• Fortified milk seems to be America's primary source for vitamin D.
  • Other dairy products also have a smattering of it.
  • Fish foods have vitamin D. Swordfish and and especially sockeye salmon are the big two. Tuna comes in third. And if you want to give yourself a mega-dose, a tablespoon of cod liver oil will give you over 300% of the body’s daily requirement.
  • Liver has it.
  • Fortified orange juice has a decent amount.
  • Multivitamins generally have 100% to 200% of the recommended daily dosage. Needless to say, check the label.

Sockeye salmon is a good vitamin D source.

For more than you could ever possibly want to know about vitamin D, here is the relevant federal  National Institutes of Health page about vitamin D.

As a side note,  I am an older person. My doc says I should take vitamin D3 supplements (4,000 IU's (international units), daily). Apparently, us older folks don't manufacture vitamin D from sunshine as well as we used to. Vitamin D supplements are available at any drugstore.

Mercury Contamination Info for Fish and Other Seafood - Safe and Unsafe

Fish - Seafood - Mercury Contamination Lists

Fish and Mercury Contamination – A General Rule of Thumb

The larger the particular seafood species and the longer that species normally lives, the higher that species' mercury content and levels.

This is the result of two factors:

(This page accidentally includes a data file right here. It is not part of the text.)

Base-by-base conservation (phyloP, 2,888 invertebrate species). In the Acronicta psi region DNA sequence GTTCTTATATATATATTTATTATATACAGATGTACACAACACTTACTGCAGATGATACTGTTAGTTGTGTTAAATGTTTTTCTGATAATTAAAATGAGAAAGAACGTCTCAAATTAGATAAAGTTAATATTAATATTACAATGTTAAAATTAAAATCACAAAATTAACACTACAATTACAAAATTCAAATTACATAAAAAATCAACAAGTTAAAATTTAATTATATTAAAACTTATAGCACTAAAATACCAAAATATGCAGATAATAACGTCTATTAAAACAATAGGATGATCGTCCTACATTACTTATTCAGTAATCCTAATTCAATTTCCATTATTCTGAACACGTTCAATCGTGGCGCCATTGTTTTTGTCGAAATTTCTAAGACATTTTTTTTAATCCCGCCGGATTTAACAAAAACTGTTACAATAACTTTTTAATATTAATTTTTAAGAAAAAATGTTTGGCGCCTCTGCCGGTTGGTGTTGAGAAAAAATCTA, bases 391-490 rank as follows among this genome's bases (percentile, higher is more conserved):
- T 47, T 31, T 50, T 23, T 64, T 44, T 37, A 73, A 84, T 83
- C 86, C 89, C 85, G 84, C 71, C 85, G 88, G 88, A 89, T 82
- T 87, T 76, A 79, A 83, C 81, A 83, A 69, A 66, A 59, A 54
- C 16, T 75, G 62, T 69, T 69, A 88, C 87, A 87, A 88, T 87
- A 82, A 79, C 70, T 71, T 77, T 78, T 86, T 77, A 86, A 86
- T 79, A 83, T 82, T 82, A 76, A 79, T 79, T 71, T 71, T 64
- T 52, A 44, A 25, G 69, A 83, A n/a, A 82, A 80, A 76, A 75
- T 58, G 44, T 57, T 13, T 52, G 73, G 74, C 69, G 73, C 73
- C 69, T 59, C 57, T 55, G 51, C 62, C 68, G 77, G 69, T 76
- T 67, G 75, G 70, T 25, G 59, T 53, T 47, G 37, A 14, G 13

• Larger fish consume more food, and therefor consume more mercury.
  • Longer-living species consume more food than shorter-lived species, thus again consuming more mercury. 

Basic Ranking List of Fish and Seafood Species And Their Mercury Content Levels

List of Fish and Seafood Having the Highest Mercury Concentrations

The following list of fish species having the worst mercury content contamination. The mercury levels are so high, the EPA flatly states that pregnant women (and women trying to become pregnant) and young children should not eat them at all.
  • King Mackerel
  • Tilefish
  • Swordfish
  • Shark 

List of Seafood and Fish That Are Lower in Mercury Content

Considered safe to eat by pregnant women and young children in moderation, two 6-ounce portions spread out over the course of a week.
  • Salmon
  • Shrimp
  • Pacific oysters
  • Sardines
  • Herring
  • Pollock
  • Trout
  • Catfish
  • Anchovies
  • Atlantic and Pacific mackerel
  • Fish sticks, other fast-food fish, etc.
  • Canned, light tuna. Note. Albacore tuna has more mercury than light tuna. The EPA recommendation for albacore tuna is only one 6-ounce can a week. 

Basic List of Nutrition Information for Fish and Other Seafood

Generally rich in:
  • Omega-3 fatty acids
  • Protein 
  • B vitamins
  • Vitamin E
  • Magnesium
  • Zinc
  • Iron
  • Red sockeye salmon is especially rich in vitamin D. Most people do not get enough of this vitamin.
  • Shellfish is loaded with iodine. It turns out that some people can have major allergic reactions to this particular mineral.